The operator of the Village Cinema is suing the Idaho State Police for threatening to revoke the theater’s liquor license for serving alcohol while showing the R-rated movie “Fifty Shades of Grey” last February.
Idaho law prohibits places licensed to serve alcohol from showing movies that depict “acts or simulated acts of sexual intercourse” or “any person being touched or fondled” in areas including the breast and buttocks.
Meridian Cinemas LLC operates the 15-screen theater at the Village at Meridian. The company has a license to sell beer, wine and liquor by the drink. The drinks can be consumed in the theater’s restaurant or in nine theaters with designated 21-and-older “VIP” seating, which is sectioned off from general seating, where no alcoholic beverages are served.
According to a complaint filed Wednesday in federal court in Boise, an Idaho State Police Bureau of Alcohol Beverage Control detective told the cinema Feb. 17 that it would be violating state law if it served alcohol while showing a film depicting sex. The cinema responded by posting signs prohibiting the consumption of alcohol while “Fifty Shades” was being shown.
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According to ISP’s revocation proposal, delivered to Meridian Cinemas on Dec. 21:
On Feb. 26, two undercover ISP detectives bought VIP tickets to “Fifty Shades.” While seated in the theater, the detectives ordered a Blue Moon beer and Bacardi Rum and Diet Coke from the waitress, who brought the drinks to them.
During the movie, one of the detectives went to the bar outside the auditorium and ordered another beer from a different waitress. She asked him which movie he was seeing. When he replied “Fifty Shades of Grey,” she said no alcohol was allowed in viewings of that movie and told him he would have to drink the beverage in the hallway.
The detective took the beer into the auditorium. The waitress followed him and told him no alcohol was allowed. Eventually, another employee came into the auditorium and asked to talk to the detectives about the alcohol policy and escorted the detectives into the hall.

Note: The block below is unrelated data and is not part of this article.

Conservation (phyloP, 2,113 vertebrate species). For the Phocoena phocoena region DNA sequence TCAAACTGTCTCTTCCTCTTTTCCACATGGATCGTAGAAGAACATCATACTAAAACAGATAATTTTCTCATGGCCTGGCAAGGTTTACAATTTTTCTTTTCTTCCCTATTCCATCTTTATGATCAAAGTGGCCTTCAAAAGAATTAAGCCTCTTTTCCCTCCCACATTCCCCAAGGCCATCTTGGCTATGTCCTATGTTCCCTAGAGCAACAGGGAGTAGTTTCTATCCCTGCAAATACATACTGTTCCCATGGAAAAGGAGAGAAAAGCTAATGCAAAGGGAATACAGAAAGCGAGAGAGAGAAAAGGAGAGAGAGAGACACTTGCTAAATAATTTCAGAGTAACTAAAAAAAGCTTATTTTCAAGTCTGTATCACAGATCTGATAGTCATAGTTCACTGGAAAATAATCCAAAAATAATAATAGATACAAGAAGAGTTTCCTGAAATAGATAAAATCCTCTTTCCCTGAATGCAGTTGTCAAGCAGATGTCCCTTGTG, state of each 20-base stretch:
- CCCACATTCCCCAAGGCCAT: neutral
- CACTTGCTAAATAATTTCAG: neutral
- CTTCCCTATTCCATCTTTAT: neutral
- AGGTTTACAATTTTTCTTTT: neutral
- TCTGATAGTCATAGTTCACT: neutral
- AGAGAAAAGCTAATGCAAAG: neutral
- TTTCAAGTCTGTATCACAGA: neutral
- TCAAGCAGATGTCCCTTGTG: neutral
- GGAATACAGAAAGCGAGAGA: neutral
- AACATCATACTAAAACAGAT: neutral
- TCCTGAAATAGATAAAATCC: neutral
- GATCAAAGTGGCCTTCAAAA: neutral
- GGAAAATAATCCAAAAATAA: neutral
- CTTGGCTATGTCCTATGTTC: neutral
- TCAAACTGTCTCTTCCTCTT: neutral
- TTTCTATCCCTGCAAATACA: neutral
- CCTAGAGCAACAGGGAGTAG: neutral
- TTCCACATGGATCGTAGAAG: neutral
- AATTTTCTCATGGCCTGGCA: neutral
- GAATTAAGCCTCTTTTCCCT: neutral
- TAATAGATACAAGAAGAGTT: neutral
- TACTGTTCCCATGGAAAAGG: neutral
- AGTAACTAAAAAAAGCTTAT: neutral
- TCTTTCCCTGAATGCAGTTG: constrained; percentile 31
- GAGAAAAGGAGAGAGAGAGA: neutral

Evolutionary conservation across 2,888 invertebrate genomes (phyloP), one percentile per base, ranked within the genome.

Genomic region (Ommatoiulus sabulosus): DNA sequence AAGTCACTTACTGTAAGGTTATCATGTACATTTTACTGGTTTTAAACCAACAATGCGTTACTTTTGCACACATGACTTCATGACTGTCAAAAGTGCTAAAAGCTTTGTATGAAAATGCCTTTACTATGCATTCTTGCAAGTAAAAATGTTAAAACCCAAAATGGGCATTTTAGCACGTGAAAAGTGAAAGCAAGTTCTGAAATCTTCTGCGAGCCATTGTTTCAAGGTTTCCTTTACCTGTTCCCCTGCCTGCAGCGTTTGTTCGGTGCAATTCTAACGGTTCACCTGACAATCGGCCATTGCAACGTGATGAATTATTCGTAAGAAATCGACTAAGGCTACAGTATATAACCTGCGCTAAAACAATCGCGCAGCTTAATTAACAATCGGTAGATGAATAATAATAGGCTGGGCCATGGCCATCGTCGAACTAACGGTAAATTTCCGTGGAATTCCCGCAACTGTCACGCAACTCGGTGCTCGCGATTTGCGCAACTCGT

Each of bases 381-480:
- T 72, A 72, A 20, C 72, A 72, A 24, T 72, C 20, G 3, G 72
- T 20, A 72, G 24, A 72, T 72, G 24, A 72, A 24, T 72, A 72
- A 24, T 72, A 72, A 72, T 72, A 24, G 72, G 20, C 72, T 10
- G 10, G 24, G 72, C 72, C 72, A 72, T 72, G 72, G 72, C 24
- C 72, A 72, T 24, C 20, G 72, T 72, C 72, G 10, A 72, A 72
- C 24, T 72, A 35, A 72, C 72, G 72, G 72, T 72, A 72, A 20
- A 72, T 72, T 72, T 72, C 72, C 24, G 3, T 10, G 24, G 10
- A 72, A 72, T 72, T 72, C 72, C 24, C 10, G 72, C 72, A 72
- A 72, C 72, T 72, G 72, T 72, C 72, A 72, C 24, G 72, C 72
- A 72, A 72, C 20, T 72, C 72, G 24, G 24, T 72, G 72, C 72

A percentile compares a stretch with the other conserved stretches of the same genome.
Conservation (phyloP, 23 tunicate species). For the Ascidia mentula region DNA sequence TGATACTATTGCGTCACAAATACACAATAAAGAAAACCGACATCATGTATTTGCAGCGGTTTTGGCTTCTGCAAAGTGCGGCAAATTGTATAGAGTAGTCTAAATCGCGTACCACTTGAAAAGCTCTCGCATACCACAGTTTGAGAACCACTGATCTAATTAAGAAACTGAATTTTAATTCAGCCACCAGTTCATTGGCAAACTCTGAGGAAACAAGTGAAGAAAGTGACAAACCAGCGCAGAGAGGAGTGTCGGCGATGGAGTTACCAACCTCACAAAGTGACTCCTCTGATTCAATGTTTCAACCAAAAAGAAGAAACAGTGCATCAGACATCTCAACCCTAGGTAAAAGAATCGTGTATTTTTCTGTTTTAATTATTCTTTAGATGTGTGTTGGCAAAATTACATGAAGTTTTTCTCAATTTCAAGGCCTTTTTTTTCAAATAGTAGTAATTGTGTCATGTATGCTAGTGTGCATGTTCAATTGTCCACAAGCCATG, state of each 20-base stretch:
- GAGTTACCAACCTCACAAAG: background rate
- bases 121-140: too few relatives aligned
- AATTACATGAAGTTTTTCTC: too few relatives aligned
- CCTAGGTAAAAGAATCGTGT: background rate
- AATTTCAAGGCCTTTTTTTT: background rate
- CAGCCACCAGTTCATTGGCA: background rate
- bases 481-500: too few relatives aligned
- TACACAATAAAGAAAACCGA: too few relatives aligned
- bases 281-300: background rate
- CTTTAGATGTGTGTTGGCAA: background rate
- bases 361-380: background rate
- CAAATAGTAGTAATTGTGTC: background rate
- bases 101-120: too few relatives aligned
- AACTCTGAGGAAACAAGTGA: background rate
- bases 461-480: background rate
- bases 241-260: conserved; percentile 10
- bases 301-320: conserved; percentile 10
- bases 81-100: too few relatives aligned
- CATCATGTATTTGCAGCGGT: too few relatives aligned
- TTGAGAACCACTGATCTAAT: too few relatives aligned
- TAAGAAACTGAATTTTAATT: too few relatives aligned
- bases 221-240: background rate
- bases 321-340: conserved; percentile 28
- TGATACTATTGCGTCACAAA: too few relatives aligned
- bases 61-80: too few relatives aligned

ISP later told Meridian Cinemas it had served alcohol while showing “Fifty Shades” from Feb. 13 to 18 and on Feb. 26.
In its lawsuit, the cinema claims ISP’s attempt to revoke the cinema’s liquor license is unconstitutional because it violates the First Amendment’s free speech protections.
The cinema’s lawyer, Jeremy Chou, cites a 9th U.S. Circuit Court of Appeals decision that said it had been “clearly established that liquor regulations could not be used to impose restrictions on speech that would otherwise be prohibited under the First Amendment.”
Idaho State Police spokeswoman Teresa Baker emailed the Statesman: “Alcohol Beverage Control is tasked with enforcing Idaho’s alcohol statutes as they are written. While we cannot comment on the specifics of this case, the statutes in place for the regulation and service of alcohol state that certain types of acts are prohibited in premises that are licensed for alcohol service.
“The display of sexual acts or nudity, whether live or on film, are prohibited when a premise is licensed for alcohol service,” she wrote. “Whether or not the statutes are valid is a question for the courts to determine.”
This Idaho law made national headlines in 2013. Variety and The Hollywood Reporter covered the story when The Flicks in Boise steered clear of the critically acclaimed, lesbian coming-of-age film “Blue is the Warmest Color.”
In 2007, the alcohol bureau told The Flicks that its two-decade-old practice of allowing beer and wine in the theater was illegal — even though the theater’s license had been reviewed and renewed throughout those years. The Legislature changed the law to allow the practice to continue.